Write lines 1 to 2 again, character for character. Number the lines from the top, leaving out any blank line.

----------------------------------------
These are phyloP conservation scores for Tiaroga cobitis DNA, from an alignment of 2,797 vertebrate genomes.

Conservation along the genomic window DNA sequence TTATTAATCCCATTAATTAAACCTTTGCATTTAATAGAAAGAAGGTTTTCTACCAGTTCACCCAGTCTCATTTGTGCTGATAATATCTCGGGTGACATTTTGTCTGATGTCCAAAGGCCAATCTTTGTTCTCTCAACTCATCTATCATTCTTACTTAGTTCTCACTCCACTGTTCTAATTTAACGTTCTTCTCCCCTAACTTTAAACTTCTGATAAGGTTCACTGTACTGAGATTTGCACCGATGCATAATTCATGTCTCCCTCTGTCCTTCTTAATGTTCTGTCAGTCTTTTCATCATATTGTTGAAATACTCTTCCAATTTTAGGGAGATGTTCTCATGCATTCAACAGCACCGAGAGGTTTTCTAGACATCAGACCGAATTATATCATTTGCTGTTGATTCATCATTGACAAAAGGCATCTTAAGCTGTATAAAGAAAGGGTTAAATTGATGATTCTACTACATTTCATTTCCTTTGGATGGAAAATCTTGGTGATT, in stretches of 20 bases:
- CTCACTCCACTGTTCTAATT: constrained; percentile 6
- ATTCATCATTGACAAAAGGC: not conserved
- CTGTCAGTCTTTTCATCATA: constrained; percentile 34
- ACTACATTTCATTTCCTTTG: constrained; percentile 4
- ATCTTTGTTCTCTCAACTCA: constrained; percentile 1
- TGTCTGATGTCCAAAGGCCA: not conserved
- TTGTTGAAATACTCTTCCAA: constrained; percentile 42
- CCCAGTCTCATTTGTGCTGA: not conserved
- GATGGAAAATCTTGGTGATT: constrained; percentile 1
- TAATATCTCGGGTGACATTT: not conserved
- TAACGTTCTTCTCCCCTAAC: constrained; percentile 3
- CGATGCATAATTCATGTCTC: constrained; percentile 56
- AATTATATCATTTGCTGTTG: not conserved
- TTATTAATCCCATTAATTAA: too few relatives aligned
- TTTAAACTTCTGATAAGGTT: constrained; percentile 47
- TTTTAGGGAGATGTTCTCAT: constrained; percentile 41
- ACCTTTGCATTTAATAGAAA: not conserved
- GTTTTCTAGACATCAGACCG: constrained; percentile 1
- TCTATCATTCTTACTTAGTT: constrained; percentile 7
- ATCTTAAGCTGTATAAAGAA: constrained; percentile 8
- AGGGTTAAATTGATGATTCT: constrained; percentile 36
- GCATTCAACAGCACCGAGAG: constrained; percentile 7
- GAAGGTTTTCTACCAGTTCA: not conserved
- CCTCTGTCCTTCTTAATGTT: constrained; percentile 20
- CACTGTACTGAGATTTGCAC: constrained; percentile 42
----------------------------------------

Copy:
These are phyloP conservation scores for Tiaroga cobitis DNA, from an alignment of 2,797 vertebrate genomes.

Conservation along the genomic window DNA sequence TTATTAATCCCATTAATTAAACCTTTGCATTTAATAGAAAGAAGGTTTTCTACCAGTTCACCCAGTCTCATTTGTGCTGATAATATCTCGGGTGACATTTTGTCTGATGTCCAAAGGCCAATCTTTGTTCTCTCAACTCATCTATCATTCTTACTTAGTTCTCACTCCACTGTTCTAATTTAACGTTCTTCTCCCCTAACTTTAAACTTCTGATAAGGTTCACTGTACTGAGATTTGCACCGATGCATAATTCATGTCTCCCTCTGTCCTTCTTAATGTTCTGTCAGTCTTTTCATCATATTGTTGAAATACTCTTCCAATTTTAGGGAGATGTTCTCATGCATTCAACAGCACCGAGAGGTTTTCTAGACATCAGACCGAATTATATCATTTGCTGTTGATTCATCATTGACAAAAGGCATCTTAAGCTGTATAAAGAAAGGGTTAAATTGATGATTCTACTACATTTCATTTCCTTTGGATGGAAAATCTTGGTGATT, in stretches of 20 bases: